After some determined lobbying by the National Association of Landscape Professionals (NALP) and other proponents of the H-2B program, the Department of Homeland Security has authorized for 15,000 additional workers to be included in the 2017 cap.
In order to obtain one of these additional worker visas, petitioners must show that their business is facing irreversible damage if they cannot hire H-2B workers during the fiscal year of 2017.
The H-2B program currently has an annual cap of 66,000 visas and a maximum of 33,000 visas are available during the first half of the fiscal year and then the remainder and any unused H-2B visas become available from April 1 through September.
However, on March 13, 2017, U.S. Citizenship and Immigration Services has received enough petitions to meet the annual cap of 66,000. In May, Congress gave the Secretary of Homeland Security authority to raise the cap if there was an economic need.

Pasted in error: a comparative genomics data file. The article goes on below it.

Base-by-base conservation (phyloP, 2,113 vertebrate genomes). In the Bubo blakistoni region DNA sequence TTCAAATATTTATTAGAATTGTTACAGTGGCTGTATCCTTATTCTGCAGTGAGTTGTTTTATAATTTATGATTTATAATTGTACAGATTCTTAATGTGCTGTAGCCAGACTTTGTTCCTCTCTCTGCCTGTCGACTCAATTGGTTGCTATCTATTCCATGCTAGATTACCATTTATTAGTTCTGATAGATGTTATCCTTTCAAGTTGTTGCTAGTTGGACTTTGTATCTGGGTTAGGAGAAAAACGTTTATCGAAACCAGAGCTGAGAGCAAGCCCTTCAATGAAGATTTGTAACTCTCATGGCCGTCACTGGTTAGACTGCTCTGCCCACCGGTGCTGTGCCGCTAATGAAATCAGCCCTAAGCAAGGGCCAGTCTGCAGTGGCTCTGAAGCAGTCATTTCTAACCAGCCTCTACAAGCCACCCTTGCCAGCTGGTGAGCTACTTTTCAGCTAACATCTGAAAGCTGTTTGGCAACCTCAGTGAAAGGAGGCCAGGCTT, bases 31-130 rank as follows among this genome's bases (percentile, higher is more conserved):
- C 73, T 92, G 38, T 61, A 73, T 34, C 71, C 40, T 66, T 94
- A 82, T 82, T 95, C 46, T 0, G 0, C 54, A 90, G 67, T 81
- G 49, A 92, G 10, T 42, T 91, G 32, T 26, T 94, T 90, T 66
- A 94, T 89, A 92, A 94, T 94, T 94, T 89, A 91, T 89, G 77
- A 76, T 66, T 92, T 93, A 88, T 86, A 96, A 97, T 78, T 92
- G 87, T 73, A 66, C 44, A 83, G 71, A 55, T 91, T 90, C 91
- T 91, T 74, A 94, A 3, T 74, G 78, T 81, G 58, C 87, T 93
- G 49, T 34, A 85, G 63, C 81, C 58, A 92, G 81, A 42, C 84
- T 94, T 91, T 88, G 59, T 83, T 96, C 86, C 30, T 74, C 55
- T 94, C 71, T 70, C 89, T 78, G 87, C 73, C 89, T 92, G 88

Secretary of Homeland Security John Kelly had expressed reluctance to be the decider on the issue and has mentioned plans to find a long-term solution, but after he consulted with Secretary of Labor Alexander Acosta, he determined there were not enough qualified and willing U.S. workers available to perform the temporary nonagricultural labor needed by some American businesses.
“Congress gave me this opportunity to provide temporary relief to American businesses in danger of suffering irreparable harm due to a lack of temporary workers,” Kelly said. “As a demonstration of the Administration’s commitment to supporting American businesses, DHS is providing this one-time increase to the congressionally set annual cap.”
Starting this week, eligible businesses can petition for H-2B visas by filing a Form I-129 and submit a supplemental attestation on Form ETA 9142-B-CAA. USCIS will stop accepting petitions after Sept. 15 or after the cap is reached, whichever occurs first.
Details on eligibility and filing requirements can be found . To report an employer that may be abusing the H-2B program, email.